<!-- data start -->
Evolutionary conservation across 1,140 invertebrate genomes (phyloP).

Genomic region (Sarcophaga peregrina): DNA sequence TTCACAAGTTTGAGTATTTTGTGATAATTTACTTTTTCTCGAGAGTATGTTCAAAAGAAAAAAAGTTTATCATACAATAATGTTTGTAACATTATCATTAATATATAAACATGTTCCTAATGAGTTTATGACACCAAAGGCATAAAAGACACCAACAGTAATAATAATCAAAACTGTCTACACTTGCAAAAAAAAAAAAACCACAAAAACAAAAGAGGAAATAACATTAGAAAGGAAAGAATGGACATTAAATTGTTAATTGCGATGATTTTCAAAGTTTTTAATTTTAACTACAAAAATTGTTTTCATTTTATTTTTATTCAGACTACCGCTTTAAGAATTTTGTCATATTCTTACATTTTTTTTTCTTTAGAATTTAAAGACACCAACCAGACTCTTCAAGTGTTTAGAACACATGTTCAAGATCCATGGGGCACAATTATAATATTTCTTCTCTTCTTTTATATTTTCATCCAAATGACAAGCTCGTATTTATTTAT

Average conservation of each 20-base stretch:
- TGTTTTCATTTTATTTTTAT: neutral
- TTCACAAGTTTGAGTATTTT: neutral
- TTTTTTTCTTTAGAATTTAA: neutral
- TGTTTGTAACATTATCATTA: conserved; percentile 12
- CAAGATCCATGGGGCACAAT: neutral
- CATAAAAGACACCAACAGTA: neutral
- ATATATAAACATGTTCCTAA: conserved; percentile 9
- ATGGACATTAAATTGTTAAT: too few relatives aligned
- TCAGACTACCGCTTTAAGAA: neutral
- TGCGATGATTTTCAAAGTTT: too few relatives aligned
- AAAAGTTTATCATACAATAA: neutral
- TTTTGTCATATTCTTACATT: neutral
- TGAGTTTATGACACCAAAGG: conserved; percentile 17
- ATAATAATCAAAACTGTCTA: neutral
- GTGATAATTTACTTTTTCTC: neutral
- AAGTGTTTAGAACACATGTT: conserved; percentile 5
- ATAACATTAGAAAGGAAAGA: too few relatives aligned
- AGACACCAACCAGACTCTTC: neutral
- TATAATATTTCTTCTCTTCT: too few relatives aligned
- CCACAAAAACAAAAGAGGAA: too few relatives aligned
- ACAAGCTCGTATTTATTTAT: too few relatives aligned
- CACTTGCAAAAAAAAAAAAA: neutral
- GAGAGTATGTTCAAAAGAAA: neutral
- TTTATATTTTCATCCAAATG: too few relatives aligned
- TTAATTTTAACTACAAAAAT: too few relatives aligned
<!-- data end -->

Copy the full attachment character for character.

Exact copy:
Evolutionary conservation across 1,140 invertebrate genomes (phyloP).

Genomic region (Sarcophaga peregrina): DNA sequence TTCACAAGTTTGAGTATTTTGTGATAATTTACTTTTTCTCGAGAGTATGTTCAAAAGAAAAAAAGTTTATCATACAATAATGTTTGTAACATTATCATTAATATATAAACATGTTCCTAATGAGTTTATGACACCAAAGGCATAAAAGACACCAACAGTAATAATAATCAAAACTGTCTACACTTGCAAAAAAAAAAAAACCACAAAAACAAAAGAGGAAATAACATTAGAAAGGAAAGAATGGACATTAAATTGTTAATTGCGATGATTTTCAAAGTTTTTAATTTTAACTACAAAAATTGTTTTCATTTTATTTTTATTCAGACTACCGCTTTAAGAATTTTGTCATATTCTTACATTTTTTTTTCTTTAGAATTTAAAGACACCAACCAGACTCTTCAAGTGTTTAGAACACATGTTCAAGATCCATGGGGCACAATTATAATATTTCTTCTCTTCTTTTATATTTTCATCCAAATGACAAGCTCGTATTTATTTAT

Average conservation of each 20-base stretch:
- TGTTTTCATTTTATTTTTAT: neutral
- TTCACAAGTTTGAGTATTTT: neutral
- TTTTTTTCTTTAGAATTTAA: neutral
- TGTTTGTAACATTATCATTA: conserved; percentile 12
- CAAGATCCATGGGGCACAAT: neutral
- CATAAAAGACACCAACAGTA: neutral
- ATATATAAACATGTTCCTAA: conserved; percentile 9
- ATGGACATTAAATTGTTAAT: too few relatives aligned
- TCAGACTACCGCTTTAAGAA: neutral
- TGCGATGATTTTCAAAGTTT: too few relatives aligned
- AAAAGTTTATCATACAATAA: neutral
- TTTTGTCATATTCTTACATT: neutral
- TGAGTTTATGACACCAAAGG: conserved; percentile 17
- ATAATAATCAAAACTGTCTA: neutral
- GTGATAATTTACTTTTTCTC: neutral
- AAGTGTTTAGAACACATGTT: conserved; percentile 5
- ATAACATTAGAAAGGAAAGA: too few relatives aligned
- AGACACCAACCAGACTCTTC: neutral
- TATAATATTTCTTCTCTTCT: too few relatives aligned
- CCACAAAAACAAAAGAGGAA: too few relatives aligned
- ACAAGCTCGTATTTATTTAT: too few relatives aligned
- CACTTGCAAAAAAAAAAAAA: neutral
- GAGAGTATGTTCAAAAGAAA: neutral
- TTTATATTTTCATCCAAATG: too few relatives aligned
- TTAATTTTAACTACAAAAAT: too few relatives aligned